In Nashville, VA reports 5% error rate, but The Legion reports 32% error rate.
Last Week, The American Legion’s Zachary Hearn testified at a Congressional hearing and described VA’s many errors processing our Veterans’ complex disability claims. The claims VA often incorrectly decide include traumatic brain injury (TBI), agent orange, posttraumatic stress disorder (PTSD) and military sexual trauma (MST).
Hearn, Deputy Director of benefits at The American Legion, appeared before the House Veterans’ Affairs Committee on Wednesday. Speaking before Chairman Jon Runyan (R-NY) and the Subcommittee on Disability and Memorial Affairs, Hearn challenged the accuracy of VA’s Monday Morning Workload Reports (MMWR). The MMWR provides the public with reports describing the number, type, timeliness, and accuracy of VA’s disability claims processing.
Legion Reports Nationwide 55 Percent VA Error Rate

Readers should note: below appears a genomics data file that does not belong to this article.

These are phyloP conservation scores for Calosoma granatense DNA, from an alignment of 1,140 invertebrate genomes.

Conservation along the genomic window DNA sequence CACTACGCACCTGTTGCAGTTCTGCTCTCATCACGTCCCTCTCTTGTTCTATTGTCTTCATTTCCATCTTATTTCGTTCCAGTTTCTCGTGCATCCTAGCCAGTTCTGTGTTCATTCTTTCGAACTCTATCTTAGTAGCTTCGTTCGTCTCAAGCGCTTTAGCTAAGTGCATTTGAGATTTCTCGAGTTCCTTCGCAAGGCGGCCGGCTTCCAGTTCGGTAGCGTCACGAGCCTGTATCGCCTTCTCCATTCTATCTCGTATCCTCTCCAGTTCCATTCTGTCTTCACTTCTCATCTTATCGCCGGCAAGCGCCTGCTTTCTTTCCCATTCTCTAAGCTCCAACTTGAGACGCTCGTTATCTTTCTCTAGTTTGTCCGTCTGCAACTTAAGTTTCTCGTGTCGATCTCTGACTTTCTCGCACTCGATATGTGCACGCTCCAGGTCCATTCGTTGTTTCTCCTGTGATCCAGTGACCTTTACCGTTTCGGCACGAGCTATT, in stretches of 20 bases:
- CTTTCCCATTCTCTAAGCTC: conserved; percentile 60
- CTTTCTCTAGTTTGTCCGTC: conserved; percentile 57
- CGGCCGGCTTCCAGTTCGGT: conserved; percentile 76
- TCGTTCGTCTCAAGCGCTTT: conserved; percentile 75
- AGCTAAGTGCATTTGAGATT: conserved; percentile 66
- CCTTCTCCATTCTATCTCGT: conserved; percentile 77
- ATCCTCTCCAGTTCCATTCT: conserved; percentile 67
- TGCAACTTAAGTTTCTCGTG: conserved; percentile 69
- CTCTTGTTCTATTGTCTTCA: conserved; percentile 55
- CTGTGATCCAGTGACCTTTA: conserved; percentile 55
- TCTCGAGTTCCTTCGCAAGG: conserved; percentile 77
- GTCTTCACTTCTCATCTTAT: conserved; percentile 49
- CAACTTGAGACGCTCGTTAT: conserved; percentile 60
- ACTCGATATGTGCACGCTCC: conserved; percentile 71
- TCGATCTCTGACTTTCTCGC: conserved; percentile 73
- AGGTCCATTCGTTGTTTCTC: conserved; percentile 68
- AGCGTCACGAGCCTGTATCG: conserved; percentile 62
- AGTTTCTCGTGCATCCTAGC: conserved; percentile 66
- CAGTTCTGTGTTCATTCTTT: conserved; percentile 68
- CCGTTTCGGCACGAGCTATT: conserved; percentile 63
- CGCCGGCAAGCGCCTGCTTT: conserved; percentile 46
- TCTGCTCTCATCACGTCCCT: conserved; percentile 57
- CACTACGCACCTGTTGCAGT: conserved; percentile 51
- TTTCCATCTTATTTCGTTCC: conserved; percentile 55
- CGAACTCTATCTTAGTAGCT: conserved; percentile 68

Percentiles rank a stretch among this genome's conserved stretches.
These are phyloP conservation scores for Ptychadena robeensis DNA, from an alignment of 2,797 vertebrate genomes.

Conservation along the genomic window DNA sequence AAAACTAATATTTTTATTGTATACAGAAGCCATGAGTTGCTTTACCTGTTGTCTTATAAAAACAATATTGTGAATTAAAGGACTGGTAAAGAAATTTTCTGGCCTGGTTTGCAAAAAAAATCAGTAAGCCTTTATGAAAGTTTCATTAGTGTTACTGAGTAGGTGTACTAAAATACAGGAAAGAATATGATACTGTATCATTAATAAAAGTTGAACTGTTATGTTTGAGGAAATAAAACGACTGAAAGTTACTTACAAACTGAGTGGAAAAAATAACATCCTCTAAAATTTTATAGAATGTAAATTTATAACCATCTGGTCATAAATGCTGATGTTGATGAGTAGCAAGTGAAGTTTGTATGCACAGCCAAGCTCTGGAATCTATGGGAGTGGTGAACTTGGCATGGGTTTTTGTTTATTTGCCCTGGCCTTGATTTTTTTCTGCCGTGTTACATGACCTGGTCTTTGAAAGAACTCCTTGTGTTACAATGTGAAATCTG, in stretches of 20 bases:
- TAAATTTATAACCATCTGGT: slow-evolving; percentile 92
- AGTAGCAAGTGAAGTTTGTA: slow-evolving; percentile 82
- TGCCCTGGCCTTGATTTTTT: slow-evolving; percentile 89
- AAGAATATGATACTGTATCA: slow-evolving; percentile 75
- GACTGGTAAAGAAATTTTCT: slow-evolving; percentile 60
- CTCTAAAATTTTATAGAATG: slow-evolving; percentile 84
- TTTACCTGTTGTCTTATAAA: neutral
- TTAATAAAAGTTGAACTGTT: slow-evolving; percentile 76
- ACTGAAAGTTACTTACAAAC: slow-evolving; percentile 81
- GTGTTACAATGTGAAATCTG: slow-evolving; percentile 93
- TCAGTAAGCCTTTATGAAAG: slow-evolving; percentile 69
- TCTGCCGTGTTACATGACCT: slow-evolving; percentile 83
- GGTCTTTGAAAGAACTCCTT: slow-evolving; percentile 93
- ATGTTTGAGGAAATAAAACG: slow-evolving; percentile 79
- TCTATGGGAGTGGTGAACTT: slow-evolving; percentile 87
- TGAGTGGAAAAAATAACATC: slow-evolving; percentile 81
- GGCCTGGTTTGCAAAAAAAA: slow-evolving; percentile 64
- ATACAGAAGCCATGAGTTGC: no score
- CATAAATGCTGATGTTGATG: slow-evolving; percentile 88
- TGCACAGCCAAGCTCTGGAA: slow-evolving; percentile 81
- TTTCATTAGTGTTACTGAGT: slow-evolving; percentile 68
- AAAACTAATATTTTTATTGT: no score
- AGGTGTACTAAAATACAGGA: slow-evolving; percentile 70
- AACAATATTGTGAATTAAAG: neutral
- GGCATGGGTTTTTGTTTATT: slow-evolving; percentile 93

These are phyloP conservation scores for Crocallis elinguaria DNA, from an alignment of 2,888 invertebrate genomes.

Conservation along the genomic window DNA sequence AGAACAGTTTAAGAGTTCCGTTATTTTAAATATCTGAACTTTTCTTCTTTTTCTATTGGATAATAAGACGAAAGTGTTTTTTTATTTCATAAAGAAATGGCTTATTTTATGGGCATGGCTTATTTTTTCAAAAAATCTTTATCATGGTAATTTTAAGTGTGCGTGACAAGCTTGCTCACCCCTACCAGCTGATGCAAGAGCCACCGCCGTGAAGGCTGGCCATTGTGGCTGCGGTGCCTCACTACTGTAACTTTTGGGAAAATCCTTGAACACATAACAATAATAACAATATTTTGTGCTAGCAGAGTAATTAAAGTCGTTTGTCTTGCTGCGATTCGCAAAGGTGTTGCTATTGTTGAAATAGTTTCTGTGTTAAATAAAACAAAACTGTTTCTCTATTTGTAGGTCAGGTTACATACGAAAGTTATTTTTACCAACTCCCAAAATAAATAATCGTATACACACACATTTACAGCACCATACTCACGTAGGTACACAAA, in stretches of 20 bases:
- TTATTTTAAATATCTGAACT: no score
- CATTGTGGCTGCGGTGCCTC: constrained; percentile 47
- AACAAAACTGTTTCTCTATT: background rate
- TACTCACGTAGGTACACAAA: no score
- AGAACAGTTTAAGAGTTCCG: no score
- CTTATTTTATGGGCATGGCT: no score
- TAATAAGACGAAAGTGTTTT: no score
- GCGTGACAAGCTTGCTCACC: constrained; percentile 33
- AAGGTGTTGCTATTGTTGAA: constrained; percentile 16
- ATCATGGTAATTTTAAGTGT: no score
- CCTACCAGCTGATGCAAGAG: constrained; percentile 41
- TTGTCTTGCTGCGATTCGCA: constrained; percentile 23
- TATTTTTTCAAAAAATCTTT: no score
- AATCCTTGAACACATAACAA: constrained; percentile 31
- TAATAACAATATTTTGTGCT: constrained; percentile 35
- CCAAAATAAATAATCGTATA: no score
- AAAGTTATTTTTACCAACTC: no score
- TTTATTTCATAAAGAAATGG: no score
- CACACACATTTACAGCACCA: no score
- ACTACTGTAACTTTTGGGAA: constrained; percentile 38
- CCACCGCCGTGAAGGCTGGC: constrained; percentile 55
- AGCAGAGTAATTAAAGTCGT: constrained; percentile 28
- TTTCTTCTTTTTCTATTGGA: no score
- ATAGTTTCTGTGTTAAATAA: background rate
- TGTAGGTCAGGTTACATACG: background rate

Hearn told Congress that VA’s statistics in these reports are simply not consistent with The Legion’s review of recently adjudicated claims. Of 260 claims examined, 55 percent contained errors, Hearn noted.
“This statistic is in stark contrast to the approximate 90 percent accuracy rating in claims adjudication indicated by VA”, The Legion stated.
According to VA data, the Nashville Veterans Affairs Regional Office (VARO) had a 95.1% accuracy rating for the previous three months. But as Delaware Online reported, when The American Legion experts reviewed 22 of the claims, they found seven with errors, a staggering 32 percent error rate comparable to the 30 percent observed by the VA’s Office of the Inspector General between 2009 and 2012.
Hearn concluded, “Our review paints a far dimmer picture of Nashville’s accuracy than indicated in the Monday Morning Workload Report.”
Congress should get to the bottom of this VA reporting scandal. Specifically, what are VA’s errors, and how many errors does VA make? We should all care because our Veterans earned these benefits, especially the VA medical care that comes with a granted VA disability claim.